Mediation in family disputes

Many children are forced to be part of a divorce or separation between the parents and unfortunately also exhausting court disputes about e.g. custody, residence and access/visitation rights. The idea of the mediation is to help the parents find a consensus solution to the issues related to e.g. custody, residence and access/visitation rights, instead of litigating in court.

Mediation in family disputes usually takes place in the following way, with Gert as mediator.

Initially, an individual conversation of approximately two hours is held with the parents, so that, among other things, they will have the opportunity to separately tell what they want to achieve through the mediation and what they themselves can contribute to make an agreement possible. What the parents want to achieve does not necessarily only have to be about the disputed issues (which usually concern custody, residence and/or access/visitation rights), but it can also refer to how the parents want to relate to each other in the future (communication, cooperation, trust, etc.).

After that, joint meetings are held with the parents, usually several shorter or longer conversations, whereby the disputed issues and other things are discussed and agreed upon. Usually, but not always, the parents are then already in a court process, which is paused pending a consensus solution possibly being reached during mediation. When the parents finally reach an agreement regarding the disputed issues, they can have the content recorded in an enforceable judgment through the provision of the court. Other agreements, e.g. concerning communication, cooperation, trust, etc., can be attached to the judgment. In this way, the parents receive all agreements in the same document (judgment).

Discover constructive strategies

The parents’ respective lawyers usually do not participate in the mediation meetings themselves, but Gert usually communicates with them if the parents get stuck in conflicting positions, especially regarding the disputed issues. The aim is to get the lawyers’ help in finding constructive strategies for the parties to come to an agreement. Here, the lawyers can play a sometimes decisive role. In addition, between mediation sessions, the parents usually discuss the possible agreement with their lawyers.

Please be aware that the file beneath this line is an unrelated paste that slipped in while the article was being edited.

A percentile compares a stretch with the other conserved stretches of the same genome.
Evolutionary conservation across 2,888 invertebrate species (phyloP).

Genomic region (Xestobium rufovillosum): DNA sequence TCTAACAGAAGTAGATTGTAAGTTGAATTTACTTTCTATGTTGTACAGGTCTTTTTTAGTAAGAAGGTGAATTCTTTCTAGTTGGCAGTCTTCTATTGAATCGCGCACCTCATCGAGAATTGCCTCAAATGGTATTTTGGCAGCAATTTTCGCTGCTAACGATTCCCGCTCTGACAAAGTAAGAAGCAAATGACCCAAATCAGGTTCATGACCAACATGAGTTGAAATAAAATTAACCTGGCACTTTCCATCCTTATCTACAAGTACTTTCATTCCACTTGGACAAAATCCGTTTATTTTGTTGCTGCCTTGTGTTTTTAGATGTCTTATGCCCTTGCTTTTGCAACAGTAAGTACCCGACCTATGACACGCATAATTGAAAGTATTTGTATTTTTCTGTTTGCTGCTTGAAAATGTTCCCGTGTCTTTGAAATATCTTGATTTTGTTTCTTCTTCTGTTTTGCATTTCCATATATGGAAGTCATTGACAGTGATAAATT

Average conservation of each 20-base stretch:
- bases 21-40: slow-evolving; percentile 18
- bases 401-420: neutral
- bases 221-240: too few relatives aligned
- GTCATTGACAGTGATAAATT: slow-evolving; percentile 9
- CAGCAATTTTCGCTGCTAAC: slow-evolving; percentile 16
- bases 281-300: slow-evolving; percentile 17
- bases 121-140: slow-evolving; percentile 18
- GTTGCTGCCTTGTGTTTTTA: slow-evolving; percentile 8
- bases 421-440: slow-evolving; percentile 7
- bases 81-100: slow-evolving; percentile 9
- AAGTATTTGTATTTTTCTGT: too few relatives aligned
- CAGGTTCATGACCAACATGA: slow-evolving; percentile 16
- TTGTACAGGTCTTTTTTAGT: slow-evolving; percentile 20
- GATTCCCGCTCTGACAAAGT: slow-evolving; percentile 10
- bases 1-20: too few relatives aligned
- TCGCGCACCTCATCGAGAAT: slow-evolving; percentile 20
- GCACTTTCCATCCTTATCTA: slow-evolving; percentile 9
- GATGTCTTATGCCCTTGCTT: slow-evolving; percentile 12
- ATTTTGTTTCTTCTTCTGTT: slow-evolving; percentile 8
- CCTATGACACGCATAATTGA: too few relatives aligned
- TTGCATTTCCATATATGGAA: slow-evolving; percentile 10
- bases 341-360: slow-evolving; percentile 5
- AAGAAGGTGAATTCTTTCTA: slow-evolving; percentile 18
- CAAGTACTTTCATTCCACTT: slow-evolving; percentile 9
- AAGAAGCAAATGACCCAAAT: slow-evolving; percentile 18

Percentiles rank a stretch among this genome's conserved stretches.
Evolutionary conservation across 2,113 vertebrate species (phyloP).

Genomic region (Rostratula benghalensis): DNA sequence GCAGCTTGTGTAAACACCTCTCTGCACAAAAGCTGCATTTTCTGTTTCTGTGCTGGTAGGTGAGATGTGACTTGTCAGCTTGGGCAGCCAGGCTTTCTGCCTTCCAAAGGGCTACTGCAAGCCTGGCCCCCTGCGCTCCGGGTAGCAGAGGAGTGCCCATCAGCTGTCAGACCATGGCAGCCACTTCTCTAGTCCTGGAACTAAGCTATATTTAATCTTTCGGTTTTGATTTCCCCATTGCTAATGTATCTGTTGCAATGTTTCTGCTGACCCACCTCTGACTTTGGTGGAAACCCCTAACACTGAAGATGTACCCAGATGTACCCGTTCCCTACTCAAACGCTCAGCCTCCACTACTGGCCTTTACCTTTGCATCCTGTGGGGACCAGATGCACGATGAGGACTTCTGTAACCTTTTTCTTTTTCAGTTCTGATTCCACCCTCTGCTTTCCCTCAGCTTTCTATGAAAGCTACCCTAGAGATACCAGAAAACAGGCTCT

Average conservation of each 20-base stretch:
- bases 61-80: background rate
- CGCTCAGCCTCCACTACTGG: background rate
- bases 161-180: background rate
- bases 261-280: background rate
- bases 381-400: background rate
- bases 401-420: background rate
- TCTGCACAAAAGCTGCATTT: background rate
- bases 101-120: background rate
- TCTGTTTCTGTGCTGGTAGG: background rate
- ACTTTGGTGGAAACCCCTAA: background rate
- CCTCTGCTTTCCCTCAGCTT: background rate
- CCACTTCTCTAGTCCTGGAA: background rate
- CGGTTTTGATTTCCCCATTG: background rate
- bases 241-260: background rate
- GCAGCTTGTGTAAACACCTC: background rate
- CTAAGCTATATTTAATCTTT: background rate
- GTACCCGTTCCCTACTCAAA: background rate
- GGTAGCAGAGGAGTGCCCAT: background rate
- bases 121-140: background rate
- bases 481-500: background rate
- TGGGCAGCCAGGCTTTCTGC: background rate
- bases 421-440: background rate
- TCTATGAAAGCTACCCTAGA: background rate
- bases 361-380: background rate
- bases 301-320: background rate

Sometimes there is a need to – in addition to the mediator – also involve a child psychologist in the mediation, who sometimes speaks privately with the child/children. Note that this is not the same as child interviews during a custody, residence and access/visitation rights investigation, which is carried out by the social services. The purpose of the child psychologist’s child interview is instead to gain clarity about the child’s psychological well-being as well as an idea of what might be in the child’s best interests in the given situation, without the child having to take a stand between the parents. The child psychologist can also participate in the joint conversations with the parents, often as a professional “sounding board” for them.

The benefits

The advantage of mediation in custody disputes, compared to a court process, is that, during mediation, the parents are helped to focus on the child/children, instead of on the other parent’s shortcomings, and on the present and the future, instead of what has been. In addition, in mediation it is the parents themselves – and not a judge – who decide how the current issues should be settled in the best way for their children. This while saving time and money and improving the chances that the children will feel good and that the parents will have a better functioning parental relationship.

For general information about mediation and the mediator, click here.

For this reason, disputing parents, lawyers and other representatives in family disputes, as well as judges, are recommended to propose mediation, preferably as early as possible during the court process (or before such). Once the court has appointed a mediator, the Swedish state (the court) pays the cost of him or her (including the cost of any child psychologist). The mediator’s assignment usually lasts for four weeks, with the possibility of an extension if the parties wish and the district court approves it (which it normally does).

In family disputes with cross-border or cross-cultural elements, “co-mediation” can be used (see “Mediation in cross-border or cross-cultural disputes”).

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